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A Rainbow of Derrieres

I recently asked for butts from my networks in social media and did a drawing series from what I received. I then published the finished drawings out through the same social media channels. It got me thinking a lot about censorship, information distribution, nudity, culture, and vulnerability. Below are the posts from that series.

a rainbow of derrières: red
The first instalment of a cheeky little drawing series I put together recently on a whim. I’m so lucky to have such generous, bootyful models who put themselves out there as a response to my inspiration. 🍑

a rainbow of derrières: orange

every once in a while. take off your life. and rest.
-Nayyirah Waheed

a rainbow of derrières: yellow

I recently saw some images from an art history textbook used at Pensacola Christian College, an independent Baptist institution based in Florida. Everything from the genitals of cherubs to the cleavage on the Mona Lisa was covered in black paper or ink. It made me think of Marjane Satrapi’s description of going to art school in 1980’s Iran, where figure drawing consisted of depicting a model who was covered head to toe in cloth (apparently they got really good a drapery!). My first experience drawing the human figure IRL is such a contrast- I was a teenager, and my friend and I just walked into an artist run centre for drop-in life drawing. 

I am so thankful for the access I’ve had to the beautiful, amazing, humbling challenge that is depicting the human form. But when distributing my work via social media, censorship is still a consideration I have to keep in mind– especially since IG recently announced it would be demoting content/content creators deemed to be ‘inappropriate’. Is the human body inappropriate? If it is coded as female with nipples, then yes, apparently.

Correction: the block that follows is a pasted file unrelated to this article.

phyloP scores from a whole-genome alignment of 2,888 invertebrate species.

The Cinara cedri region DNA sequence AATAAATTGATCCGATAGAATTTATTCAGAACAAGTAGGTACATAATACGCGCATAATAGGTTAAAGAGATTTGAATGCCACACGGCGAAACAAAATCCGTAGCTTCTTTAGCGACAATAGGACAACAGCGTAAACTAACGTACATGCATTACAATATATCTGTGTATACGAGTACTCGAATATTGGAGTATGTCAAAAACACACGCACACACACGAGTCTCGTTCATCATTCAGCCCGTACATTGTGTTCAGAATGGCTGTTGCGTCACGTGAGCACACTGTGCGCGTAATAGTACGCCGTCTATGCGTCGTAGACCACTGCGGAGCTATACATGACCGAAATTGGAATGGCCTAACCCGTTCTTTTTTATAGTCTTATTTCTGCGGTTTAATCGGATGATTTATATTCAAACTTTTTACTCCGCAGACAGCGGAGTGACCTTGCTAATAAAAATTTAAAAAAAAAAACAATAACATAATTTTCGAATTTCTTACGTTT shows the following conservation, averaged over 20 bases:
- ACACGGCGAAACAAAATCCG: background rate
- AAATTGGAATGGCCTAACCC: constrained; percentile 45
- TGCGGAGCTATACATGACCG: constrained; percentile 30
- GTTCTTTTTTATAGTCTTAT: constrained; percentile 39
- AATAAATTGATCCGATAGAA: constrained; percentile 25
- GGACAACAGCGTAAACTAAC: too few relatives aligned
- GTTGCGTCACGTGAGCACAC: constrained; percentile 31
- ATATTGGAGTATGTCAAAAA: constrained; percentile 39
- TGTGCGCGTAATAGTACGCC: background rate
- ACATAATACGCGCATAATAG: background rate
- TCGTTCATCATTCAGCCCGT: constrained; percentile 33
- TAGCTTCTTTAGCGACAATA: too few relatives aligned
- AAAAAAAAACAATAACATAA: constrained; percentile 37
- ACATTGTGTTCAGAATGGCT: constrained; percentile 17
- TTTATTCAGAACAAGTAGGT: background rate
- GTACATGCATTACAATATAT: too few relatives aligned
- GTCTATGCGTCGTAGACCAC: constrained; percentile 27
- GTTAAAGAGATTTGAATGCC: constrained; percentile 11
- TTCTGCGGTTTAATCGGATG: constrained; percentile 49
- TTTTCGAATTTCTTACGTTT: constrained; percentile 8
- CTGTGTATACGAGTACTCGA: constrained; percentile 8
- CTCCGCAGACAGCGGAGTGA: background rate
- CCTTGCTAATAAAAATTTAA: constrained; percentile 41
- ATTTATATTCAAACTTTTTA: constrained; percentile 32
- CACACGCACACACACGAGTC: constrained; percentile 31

Images from the Pensacola Christian College Art Textbook:
From Persepolis:

a rainbow of derrières: green

Right now in our social media universe there are artists, dancers, sex workers, advocates of body positivity and other folks trying to tell their stories being silenced on the premise of ‘inappropriateness’. Meanwhile, brands objectifying bodies (particularly female-appearing bodies) for advertising purposes are being left untouched. There is a lot of inconsistency. 

The difference between objectification and empowerment is nuanced and extraordinarily contextual. Instagram has started to use machine learning to determine whether media is ‘eligible to be recommended for their community’. If this is so difficult for human content moderators I wonder how the algorithm will do. One thing I do know is it won’t be a two-way conversation.

a rainbow of derrières: blue

North American culture has a habit of tying sex and shame to nudity by default. We are born naked. We undress every time we bathe or change our clothes. It is a huge and totally normal part of life. And though sexuality and intimacy do often go hand in hand with our bodies at their most exposed (and that is totally great too!), it’s not the whole story. Some artists explore eroticism and sexuality beautifully with their work. I love me some sexy art not gonna lie. 

But I think it’s odd how that seems to always be the knee-jerk association many have with nudity. What about all the neutral and mundane faces of nudity? Like going pee before hopping in the shower, or breastfeeding a baby….

In the book “Get Naked” Steven Seagle talks about the shocking experience of going to a swimming pool in Berlin, where the change rooms were co-ed, and everyone swam naked. People were just there doing their own thing and it was totally fine. He also describes a male swimming instructor in Denmark who demonstrates proper washing before entering the pool, in front of a coed group of young students who do the same. Seagle reflects that in the States the instructor would almost certainly be in prison for lewd behavior with minors right now. 

It’s a great book I would totally recommend it. Bodies aren’t weird to me but people, and their attitudes towards them certainly are.

a rainbow of derrières: purple.

I refuse to pick a favourite colour, but also purple is irrefutably the best colour. 


a rainbow of derrières: black

When I threw a request into the ether of the social media algorithms for someone (anyone) to send me their butt so I could draw it one slow evening, I had no idea I would amass such a bootiful collection of voluntary images. It was enough for a whole rainbow (and then some). A good handful of butt. Thank you to all who participated!

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